Sculpture by the Sea, Cottesloe 10 Years: an artist’s perspective

Posted: March 7, 2014 / Essays

Jennifer Cochrane, ‘Roundabout’, Sculpture by the Sea, Cottesloe 2007. Photo K Castle

Written by Jennifer Cochrane, Artist.

Jennifer Cochrane shares her memories and thoughts on exhibiting at Sculpture by the Sea, Cottesloe.

Sculpture by the Sea, Cottesloe has come to be a significant event in my art practice. From the excitement of participating in the first show to the many times exhibiting since, it has given me countless opportunities and wonderful experiences.  So when I was asked if I would contribute an artist’s perspective to the catalogue for the 10th anniversary, I stepped out of my comfort zone, shielded my eyes from the brightness of the spotlight, and said “yes”.  The following words represent just one insight amongst the similar and contrasting views of the hundreds of Western Australian artists who have exhibited since 2005.

From the call for entries in August the preceding year to the opening of the exhibition seven months later, the journey of participating in Sculpture by the Sea, Cottesloe is a rollercoaster ride.  The initial excitement of being successful is often followed by “how am I going to make this?”, but all that unfolds over the next seven months is part of the many rewarding experiences of exhibiting in Sculpture by the Sea.  For me, the most important of these experiences is the opportunity to exhibit in a public space, a work that represents an ongoing commitment to my art practice, free from any project restraints.

Fast forward through the process of making the work (frustration, technical dilemmas, oscillating between everything going to plan and “there isn’t enough time” and tedious repetition in the workshop) to the installation. This is an exciting time as the reality of the sculpture and exhibition sinks in.  I enjoy the interaction with the public throughout the exhibition either through direct conversations or listening nearby the sculpture.  It is a very diverse audience, ranging from those seeking out the sculptures to those seeking out the shade they provide, and many variations in between.  There are always unexpected interpretations of the work.  Of course you have to be able to handle the extremes.  My all time favourite is a mother saying to her daughter, “ooh look, Daddy could have brought his rusty old rubbish from the farm for the exhibition!”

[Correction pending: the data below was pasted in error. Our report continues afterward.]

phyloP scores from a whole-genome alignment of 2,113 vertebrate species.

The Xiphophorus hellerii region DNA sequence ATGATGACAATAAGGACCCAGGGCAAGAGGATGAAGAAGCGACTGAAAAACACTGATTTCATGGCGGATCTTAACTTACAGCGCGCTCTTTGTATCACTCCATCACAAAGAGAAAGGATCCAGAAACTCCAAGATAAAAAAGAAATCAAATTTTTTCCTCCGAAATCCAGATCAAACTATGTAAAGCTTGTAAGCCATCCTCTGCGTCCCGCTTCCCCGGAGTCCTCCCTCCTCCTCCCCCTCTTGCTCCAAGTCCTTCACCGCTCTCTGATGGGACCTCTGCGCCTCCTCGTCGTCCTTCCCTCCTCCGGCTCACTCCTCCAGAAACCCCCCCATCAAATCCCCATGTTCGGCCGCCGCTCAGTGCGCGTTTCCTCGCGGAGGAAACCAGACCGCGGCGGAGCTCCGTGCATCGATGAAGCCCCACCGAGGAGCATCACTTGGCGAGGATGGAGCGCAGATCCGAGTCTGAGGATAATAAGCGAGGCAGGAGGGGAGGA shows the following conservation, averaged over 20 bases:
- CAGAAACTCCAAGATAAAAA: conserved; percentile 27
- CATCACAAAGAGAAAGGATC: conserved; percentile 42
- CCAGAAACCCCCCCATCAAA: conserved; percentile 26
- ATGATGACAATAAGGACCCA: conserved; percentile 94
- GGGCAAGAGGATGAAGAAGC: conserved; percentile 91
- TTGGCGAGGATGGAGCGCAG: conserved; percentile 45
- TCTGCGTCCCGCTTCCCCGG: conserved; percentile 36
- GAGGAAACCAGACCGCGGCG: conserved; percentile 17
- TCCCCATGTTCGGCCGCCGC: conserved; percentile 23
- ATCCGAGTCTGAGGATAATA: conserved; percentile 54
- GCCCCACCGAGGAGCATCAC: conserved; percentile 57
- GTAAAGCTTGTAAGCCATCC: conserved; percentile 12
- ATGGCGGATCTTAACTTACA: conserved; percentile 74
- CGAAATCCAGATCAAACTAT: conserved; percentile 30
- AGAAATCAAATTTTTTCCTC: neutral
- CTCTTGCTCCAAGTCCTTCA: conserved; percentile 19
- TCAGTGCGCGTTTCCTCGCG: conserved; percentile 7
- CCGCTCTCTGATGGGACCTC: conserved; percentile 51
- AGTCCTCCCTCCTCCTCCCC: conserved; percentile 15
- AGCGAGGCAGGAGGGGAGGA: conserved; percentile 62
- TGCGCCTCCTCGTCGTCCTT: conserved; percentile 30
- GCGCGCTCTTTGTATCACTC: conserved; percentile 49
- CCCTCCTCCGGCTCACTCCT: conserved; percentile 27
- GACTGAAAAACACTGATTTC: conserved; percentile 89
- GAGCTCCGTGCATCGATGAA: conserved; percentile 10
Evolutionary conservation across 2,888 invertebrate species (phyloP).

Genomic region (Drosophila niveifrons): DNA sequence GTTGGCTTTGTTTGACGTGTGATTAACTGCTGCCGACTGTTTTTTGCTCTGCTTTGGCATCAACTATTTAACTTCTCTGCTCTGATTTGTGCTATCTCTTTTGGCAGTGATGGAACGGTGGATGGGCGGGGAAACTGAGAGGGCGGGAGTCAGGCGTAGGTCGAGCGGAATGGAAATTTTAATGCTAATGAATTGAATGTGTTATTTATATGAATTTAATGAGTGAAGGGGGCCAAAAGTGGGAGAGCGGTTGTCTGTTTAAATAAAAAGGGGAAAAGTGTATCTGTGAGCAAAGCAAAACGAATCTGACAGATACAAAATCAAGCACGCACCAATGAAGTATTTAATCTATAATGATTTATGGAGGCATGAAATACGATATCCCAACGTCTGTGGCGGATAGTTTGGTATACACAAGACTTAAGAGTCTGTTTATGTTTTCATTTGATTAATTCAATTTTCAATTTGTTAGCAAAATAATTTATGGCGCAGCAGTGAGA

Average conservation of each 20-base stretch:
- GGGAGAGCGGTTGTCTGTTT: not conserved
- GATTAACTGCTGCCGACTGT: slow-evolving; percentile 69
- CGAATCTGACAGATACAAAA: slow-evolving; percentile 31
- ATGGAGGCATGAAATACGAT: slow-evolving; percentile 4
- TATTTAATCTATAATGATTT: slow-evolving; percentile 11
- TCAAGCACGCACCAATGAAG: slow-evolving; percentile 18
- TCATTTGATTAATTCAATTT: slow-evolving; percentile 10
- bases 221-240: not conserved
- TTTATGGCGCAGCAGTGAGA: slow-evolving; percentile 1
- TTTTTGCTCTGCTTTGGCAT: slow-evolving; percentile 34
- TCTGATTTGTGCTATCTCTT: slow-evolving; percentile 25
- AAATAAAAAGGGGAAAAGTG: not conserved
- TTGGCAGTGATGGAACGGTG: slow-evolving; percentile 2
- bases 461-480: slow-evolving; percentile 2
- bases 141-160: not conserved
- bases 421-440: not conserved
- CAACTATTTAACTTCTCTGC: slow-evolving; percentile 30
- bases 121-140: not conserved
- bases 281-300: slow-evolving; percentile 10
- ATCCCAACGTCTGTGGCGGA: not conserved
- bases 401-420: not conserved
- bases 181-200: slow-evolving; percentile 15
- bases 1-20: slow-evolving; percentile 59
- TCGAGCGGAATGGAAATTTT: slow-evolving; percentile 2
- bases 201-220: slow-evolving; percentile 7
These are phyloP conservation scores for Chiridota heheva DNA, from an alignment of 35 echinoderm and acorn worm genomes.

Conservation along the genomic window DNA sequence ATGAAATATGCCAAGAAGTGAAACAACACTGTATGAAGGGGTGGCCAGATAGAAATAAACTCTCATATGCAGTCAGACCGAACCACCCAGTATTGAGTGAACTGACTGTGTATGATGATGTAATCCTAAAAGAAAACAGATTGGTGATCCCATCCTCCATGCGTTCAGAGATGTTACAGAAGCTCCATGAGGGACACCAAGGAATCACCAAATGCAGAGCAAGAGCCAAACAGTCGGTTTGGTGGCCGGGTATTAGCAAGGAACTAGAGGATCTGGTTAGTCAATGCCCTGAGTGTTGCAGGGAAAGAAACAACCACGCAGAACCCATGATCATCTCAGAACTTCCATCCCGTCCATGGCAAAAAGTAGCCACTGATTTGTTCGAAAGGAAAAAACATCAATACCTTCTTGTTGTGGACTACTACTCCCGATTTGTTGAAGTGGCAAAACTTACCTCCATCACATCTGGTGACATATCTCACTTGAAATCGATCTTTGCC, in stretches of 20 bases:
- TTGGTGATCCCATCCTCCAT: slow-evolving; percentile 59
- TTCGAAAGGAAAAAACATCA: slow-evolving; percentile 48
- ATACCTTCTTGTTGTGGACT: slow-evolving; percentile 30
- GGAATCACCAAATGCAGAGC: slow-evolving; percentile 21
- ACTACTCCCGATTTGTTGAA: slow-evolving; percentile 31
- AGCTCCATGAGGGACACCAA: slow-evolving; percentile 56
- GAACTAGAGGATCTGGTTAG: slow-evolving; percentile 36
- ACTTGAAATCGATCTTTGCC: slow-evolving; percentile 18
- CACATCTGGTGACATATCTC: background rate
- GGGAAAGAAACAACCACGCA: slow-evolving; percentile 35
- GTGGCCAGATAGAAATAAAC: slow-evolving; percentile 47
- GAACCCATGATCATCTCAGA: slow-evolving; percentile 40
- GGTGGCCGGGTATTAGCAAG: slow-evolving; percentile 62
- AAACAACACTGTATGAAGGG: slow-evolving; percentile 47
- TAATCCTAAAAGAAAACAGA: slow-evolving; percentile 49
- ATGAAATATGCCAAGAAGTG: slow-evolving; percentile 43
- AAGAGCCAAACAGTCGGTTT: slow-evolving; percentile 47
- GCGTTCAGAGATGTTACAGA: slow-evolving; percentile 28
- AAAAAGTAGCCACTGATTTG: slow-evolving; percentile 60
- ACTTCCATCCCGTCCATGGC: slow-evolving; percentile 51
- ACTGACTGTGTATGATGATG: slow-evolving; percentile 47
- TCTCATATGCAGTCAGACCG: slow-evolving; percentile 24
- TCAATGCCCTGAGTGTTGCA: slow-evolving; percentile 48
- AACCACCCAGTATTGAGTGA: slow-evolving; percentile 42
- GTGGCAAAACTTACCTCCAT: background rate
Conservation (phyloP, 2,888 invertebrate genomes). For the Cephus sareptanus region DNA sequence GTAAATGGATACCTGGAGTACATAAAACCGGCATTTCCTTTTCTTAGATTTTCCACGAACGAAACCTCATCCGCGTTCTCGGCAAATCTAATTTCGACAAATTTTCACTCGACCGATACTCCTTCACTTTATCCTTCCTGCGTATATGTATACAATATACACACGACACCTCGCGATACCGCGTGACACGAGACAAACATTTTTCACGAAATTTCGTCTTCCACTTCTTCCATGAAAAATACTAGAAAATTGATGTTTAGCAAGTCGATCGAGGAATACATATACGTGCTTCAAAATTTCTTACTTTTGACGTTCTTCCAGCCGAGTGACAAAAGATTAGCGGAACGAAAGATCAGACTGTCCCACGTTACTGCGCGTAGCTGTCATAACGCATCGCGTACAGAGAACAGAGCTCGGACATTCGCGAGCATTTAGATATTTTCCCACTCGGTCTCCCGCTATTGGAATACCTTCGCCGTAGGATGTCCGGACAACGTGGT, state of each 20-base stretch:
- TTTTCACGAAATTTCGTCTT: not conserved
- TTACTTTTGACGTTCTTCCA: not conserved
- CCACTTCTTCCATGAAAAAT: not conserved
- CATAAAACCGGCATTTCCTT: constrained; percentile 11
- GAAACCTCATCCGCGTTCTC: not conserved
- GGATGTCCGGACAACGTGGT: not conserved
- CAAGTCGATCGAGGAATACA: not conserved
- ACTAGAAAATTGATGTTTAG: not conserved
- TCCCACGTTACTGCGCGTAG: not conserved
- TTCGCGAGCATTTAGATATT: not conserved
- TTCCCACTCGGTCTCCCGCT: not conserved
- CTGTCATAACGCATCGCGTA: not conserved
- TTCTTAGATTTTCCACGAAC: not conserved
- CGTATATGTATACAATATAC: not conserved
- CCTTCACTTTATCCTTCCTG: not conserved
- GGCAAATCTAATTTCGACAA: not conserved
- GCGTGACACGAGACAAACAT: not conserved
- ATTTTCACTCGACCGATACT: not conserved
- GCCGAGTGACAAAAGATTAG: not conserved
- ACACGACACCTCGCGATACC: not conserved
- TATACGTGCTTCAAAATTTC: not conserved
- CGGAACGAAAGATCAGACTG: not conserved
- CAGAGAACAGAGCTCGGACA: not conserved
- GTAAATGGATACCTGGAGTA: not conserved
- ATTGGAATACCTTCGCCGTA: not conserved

The initial excitement of being successful is often followed by “how am I going to make this?” Jennifer Cochrane

During the exhibition, introductions to the other artists, supporters and arts professionals, create lasting relationships and networks from near and afar.  The contact with artists is particularly valuable, as it provides insight into their thought processes, ways of producing works, use of materials and approach to the site.  These discussions are diverse and vary in levels of intensity.  Some of the more memorable conversations have been with international artists where there is a moment of connection and understanding despite the language barrier.

From the first exhibition to the tenth, Sculpture by the Sea, Cottesloe has created much more than an opportunity to exhibit.  This is evident when driving through Cottesloe, with the many acquisitions by the Council dotted throughout the town. There are a growing number of private collectors, and whether it is a small, inside piece or a large outdoor work it is always a thrill to sell a sculpture and know that it is part of a collection.  The exhibition has raised the profile of sculpture and sculptors, such that increasing numbers of WA artists exhibit beside national and international sculptors in interstate and international exhibitions of Sculpture by the Sea in Bondi and the City of Aarhus in Denmark.

Finally I would like to acknowledge the commitment of the Sculpture by the Sea team to sculpture and congratulate them on their tenth Cottesloe exhibition.

Congratulations and thank you!

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